A member of a four-person Islamic State execution cell once led by “Jihadi John” has been identified as a British national who formerly traveled to the Gaza Strip aboard a flotilla in 2009, Buzzfeed reported on Sunday.
American and British intelligence services identified the man as Alexanda Kotey, a 32-year-old west Londoner of Ghanaian and Greek Cypriot heritage. He is the second member of the execution cell to be exposed, after Jihadi John was revealed to be fellow Londoner Mohammed Emwazi, who was killed by a U.S. drone strike last November.
Emwazi, Kotey, and two other Islamic State guards are collectively responsible for beheading 25 hostages, including Americans James Foley, Steven Sotloff, and Peter Kassig. Nicknamed the “Beatles” due to their British accents, the cell’s members gained notoriety for their cruelty, which included using electric shocks and waterboarding to torture their hostages.
Kotey grew up as an avoid football fan in Shepherd’s Bush, less than two miles away from where Emwazi was raised. He converted to Islam in his early twenties after falling in love with a Muslim woman, and has two young daughters still in Britain. Investigators believe that he was radicalized at the al-Manaar mosque, which Emwazi also attended, after his marriage broke up. A one-time friend recalled that Kotey used to justify suicide bombings in debates outside the mosque.
Kotey was also affiliated with members of the “London Boys” network of extremists, which was tied to both the July 7, 2005 terror attack in London, as well as a failed plot two weeks later.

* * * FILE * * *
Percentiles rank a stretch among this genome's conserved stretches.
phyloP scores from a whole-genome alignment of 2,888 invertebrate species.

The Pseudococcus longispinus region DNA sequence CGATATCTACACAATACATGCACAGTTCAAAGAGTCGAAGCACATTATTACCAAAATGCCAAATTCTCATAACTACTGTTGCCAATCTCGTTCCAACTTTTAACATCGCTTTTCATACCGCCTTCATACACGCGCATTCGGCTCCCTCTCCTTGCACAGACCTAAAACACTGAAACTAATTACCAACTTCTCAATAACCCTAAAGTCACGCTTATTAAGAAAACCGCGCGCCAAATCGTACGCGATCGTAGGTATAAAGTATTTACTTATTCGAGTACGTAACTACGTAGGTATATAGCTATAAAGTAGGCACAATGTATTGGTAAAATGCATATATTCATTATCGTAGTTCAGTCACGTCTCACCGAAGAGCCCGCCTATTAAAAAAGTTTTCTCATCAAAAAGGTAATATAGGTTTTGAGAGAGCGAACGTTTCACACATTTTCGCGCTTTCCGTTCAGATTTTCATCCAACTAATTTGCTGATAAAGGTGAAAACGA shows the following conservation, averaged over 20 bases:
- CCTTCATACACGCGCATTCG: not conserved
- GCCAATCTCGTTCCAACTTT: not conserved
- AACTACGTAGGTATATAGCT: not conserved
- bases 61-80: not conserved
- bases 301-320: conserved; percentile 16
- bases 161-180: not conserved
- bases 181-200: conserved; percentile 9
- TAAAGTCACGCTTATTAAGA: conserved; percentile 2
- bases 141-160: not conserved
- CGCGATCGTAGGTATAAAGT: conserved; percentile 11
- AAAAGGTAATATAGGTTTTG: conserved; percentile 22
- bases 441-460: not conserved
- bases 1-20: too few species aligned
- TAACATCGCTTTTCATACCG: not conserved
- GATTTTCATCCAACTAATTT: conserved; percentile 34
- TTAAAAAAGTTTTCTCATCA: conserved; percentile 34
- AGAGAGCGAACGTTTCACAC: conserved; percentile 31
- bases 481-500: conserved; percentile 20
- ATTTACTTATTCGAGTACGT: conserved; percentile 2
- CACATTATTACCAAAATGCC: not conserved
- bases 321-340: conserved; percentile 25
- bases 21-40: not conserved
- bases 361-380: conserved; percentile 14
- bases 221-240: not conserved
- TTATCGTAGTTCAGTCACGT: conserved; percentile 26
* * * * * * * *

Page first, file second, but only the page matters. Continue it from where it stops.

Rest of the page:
Documents obtained by Buzzfeed reveal that Kotey participated in the “Viva Palestina” convoy to Gaza, which was arranged by former British member of Parliament George Galloway in 2009. The day before the convoy departed, nine of its participants were arrested by police under the Terrorism Act, though all were later released. A list of the convoy’s volunteers reveals that three of the participants who joined the Gaza flotilla alongside Kotey are known extremists. Among them are two members of the “London Boys” terror network, including a British-Iranian terror suspect who trained with a top al-Qaeda operative in Somalia, and a Taliban recruiter who was convicted of terror offenses in 2011.
According to a 2010 report by the Egyptian Ministry of Foreign Affairs, once the convoy reached the port city of El Arish, “Egyptian authorities were surprised to find that the convoy included 59 cars (saloon) of no humanitarian use, and carrying no humanitarian supplies.” After Egypt announced that the cars would not be allowed to enter Gaza under the mechanism reserved for humanitarian supplies, Galloway and a number of the convoy’s participants threatened to torch the vehicles, and some volunteers began throwing stones Egyptian security forces while vandalizing the port. An Egyptian soldier was killed by an unknown shooter in subsequent clashes.
In Gaza, the convoy’s participants met with officials from the terrorist group Hamas, including leader Ismail Haniyeh, who reportedly praised the group for “opening the eyes of the world to the siege in the Strip.”
A friend who traveled on the “Viva Palestina” convoy with Kotey said the trip “changed” him. Kotey reportedly fell out of touch with his friends shortly afterwards. According to investigators, he eventually headed to Syria and made his way to the eastern city of Raqqa, which today serves as the de facto capital of the Islamic State.
[Photo: The Telegraph / YouTube ]